Education

What’s the buzz at this school? It’s tucked away in the back of the library

School's beehive provides safe place for bees, learning opportunities

An observation beehive with hundreds of honey bees has been installed in the library of Mount de Sales Academy in Macon.
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An observation beehive with hundreds of honey bees has been installed in the library of Mount de Sales Academy in Macon.

A Macon school is buzzing after welcoming some new residents.

An “observation beehive” with hundreds of honeybees now sits at the back of the library at Mount de Sales Academy.

Seniors Alanna Byrne and Katy Holloway were researching ways their school could help the environment when they learned about the declining honeybee population. They decided to create an observation beehive, modeled after the Bee Cause Project in Savannah.

Local beekeeper Steve Nofs, of Shamrock Apiaries, came on board as their adviser, and he talked them through the process. They gained the support of the school’s student body after giving a presentation on Earth Day.

Through school fundraisers, Byrne and Holloway raised the $1,200 needed for their project. They collected $150 from a spare change fundraiser; $300 during a dress down day, in which students paid $1 to wear stripes; and $350 from a bake sale. They earned the rest by selling jars of local, organic honey, provided by Nofs at a discount rate, Byrne said.

“It took (Byrne and Holloway’s) leadership for this to manifest,” said Jeff Dadisman, who teaches Advanced Placement environmental science, botany, horticulture and ecology at Mount de Sales. “The entire school rallied around the idea. It took a few rounds of fundraising to get there.”

A glass-and-wood box with a feeder at the top was installed over the summer, and Nofs brought the bees and honeycomb Saturday, Byrne said. The bees can travel between the hive and the outside world through a small hole at the bottom of the box, which connects to a big, metal “bee chimney” on the outside of the school building, Holloway said. Art students will decorate that outdoor box in the future.

Now, students are working on maintaining the hive and learning how to properly clean it and check on the bees.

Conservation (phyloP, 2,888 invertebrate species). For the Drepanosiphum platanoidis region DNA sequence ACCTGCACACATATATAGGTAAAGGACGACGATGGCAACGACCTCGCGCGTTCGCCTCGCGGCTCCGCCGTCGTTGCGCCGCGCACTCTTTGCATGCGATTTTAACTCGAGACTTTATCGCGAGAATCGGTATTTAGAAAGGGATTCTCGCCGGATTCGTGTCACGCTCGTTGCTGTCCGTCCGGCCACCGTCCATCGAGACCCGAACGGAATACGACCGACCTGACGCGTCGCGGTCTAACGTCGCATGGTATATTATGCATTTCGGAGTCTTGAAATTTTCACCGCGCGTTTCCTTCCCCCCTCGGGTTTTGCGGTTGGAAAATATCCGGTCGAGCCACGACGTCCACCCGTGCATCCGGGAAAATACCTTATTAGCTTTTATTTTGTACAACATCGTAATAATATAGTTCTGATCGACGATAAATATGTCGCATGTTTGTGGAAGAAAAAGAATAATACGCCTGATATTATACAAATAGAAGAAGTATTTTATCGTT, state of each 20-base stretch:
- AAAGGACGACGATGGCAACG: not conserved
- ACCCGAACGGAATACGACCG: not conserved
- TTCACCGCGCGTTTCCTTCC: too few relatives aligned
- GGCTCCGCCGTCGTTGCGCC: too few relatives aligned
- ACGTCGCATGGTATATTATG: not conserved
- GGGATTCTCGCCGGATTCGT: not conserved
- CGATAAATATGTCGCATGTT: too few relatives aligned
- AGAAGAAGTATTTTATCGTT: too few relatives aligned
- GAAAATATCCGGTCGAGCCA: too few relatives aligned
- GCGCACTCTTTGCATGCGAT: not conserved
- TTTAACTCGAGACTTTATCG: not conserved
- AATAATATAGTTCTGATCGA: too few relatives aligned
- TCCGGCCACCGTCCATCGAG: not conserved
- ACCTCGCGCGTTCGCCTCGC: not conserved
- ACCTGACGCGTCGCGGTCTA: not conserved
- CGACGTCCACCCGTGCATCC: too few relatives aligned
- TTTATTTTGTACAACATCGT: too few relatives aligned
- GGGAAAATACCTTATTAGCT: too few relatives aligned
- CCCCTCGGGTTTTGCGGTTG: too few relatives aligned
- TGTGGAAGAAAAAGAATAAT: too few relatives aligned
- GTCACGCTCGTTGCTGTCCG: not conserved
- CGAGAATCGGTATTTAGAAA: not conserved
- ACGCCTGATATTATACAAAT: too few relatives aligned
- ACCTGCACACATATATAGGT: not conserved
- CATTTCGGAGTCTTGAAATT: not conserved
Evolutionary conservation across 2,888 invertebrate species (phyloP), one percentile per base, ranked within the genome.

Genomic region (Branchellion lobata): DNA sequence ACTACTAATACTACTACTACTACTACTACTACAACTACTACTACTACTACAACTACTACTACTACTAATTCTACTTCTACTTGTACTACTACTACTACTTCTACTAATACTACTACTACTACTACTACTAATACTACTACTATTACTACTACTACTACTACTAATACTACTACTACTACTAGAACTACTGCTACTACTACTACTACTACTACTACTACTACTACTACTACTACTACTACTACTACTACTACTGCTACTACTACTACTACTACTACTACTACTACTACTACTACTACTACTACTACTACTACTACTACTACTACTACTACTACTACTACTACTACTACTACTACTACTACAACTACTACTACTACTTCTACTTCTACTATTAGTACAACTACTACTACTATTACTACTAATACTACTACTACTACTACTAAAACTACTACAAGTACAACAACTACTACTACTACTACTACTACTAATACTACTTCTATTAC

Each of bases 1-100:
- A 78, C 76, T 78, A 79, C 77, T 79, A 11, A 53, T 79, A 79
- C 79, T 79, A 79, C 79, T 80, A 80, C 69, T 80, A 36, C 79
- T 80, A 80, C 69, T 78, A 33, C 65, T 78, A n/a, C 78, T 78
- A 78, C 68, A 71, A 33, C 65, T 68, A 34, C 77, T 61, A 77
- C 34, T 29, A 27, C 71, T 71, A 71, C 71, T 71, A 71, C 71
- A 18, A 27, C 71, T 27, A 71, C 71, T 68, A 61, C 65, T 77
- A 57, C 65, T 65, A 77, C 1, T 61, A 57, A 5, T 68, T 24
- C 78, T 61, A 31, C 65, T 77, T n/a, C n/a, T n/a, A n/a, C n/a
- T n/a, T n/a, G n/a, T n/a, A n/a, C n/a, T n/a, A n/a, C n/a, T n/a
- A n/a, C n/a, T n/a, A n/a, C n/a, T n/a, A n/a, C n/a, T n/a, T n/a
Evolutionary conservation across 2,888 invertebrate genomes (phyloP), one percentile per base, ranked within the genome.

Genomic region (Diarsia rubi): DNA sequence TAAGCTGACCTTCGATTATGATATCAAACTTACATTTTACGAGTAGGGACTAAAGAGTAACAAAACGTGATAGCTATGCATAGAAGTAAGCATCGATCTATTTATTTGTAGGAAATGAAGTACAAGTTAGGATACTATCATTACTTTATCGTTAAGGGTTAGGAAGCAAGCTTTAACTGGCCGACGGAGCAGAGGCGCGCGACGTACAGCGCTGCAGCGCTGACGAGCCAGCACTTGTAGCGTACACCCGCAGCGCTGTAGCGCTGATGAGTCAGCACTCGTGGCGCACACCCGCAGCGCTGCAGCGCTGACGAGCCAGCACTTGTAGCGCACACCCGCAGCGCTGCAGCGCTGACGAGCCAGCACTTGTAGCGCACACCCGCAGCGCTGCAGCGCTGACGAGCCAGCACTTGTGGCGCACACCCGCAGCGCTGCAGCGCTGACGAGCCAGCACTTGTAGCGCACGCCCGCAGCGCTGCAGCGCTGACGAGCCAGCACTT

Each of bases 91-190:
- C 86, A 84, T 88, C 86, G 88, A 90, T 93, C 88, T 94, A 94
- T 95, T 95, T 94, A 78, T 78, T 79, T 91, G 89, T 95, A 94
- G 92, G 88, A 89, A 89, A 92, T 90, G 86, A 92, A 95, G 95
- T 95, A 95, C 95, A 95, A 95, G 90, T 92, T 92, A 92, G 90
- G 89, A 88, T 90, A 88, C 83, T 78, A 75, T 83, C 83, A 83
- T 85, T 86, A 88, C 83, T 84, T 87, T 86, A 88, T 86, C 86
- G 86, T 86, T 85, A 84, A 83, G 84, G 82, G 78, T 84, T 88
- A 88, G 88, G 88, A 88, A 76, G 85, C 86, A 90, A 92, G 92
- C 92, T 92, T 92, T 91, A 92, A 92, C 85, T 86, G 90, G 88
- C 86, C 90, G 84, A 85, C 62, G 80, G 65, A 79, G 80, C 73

“It provides a safe home for bees,” Byrne said. “It can be incorporated into the course of study. (Students) can come and see what a beehive looks like. They can see the queen bee. It just kind of promotes a positive atmosphere about what we can do to help.”

Many people don’t realize the role bees play in the world, and the new beehive will help eliminate some of the stigma surrounding these insects, Dadisman said. Teachers at the school will be able to use the beehive as a learning opportunity for students. Honey could be collected from the bees in the future, but that’s not the main goal of the project.

“Plants are the foundation of all ecosystems, and above any other living thing on the planet, (bees) are the single most important pollinator of plants,” Dadisman said. “They are kind of the glue that keeps plant communities together.

“The flip side of that is the amazing complexity of the insect world and their behaviors, like the hive behaviors.”

Mount de Sales has been focusing on ways to reduce its carbon footprint through an environmental sustainability initiative led by Dadisman, said Amanda Livingston, the school’s director of marketing and development.

The environmental club is involved with the beehive, and the project also ties into recycling efforts and the campus garden, Byrne said. The garden, with eight raised beds, was built this summer and grows fruit and vegetables that are incorporated into lunches, Livingston said. Bees in the hive will improve pollination of those plants, Dadisman said.

“It’s surreal to see (the bees) here, because it’s been a long time coming,” Holloway said.

Andrea Honaker: 478-744-4382, @TelegraphAndrea

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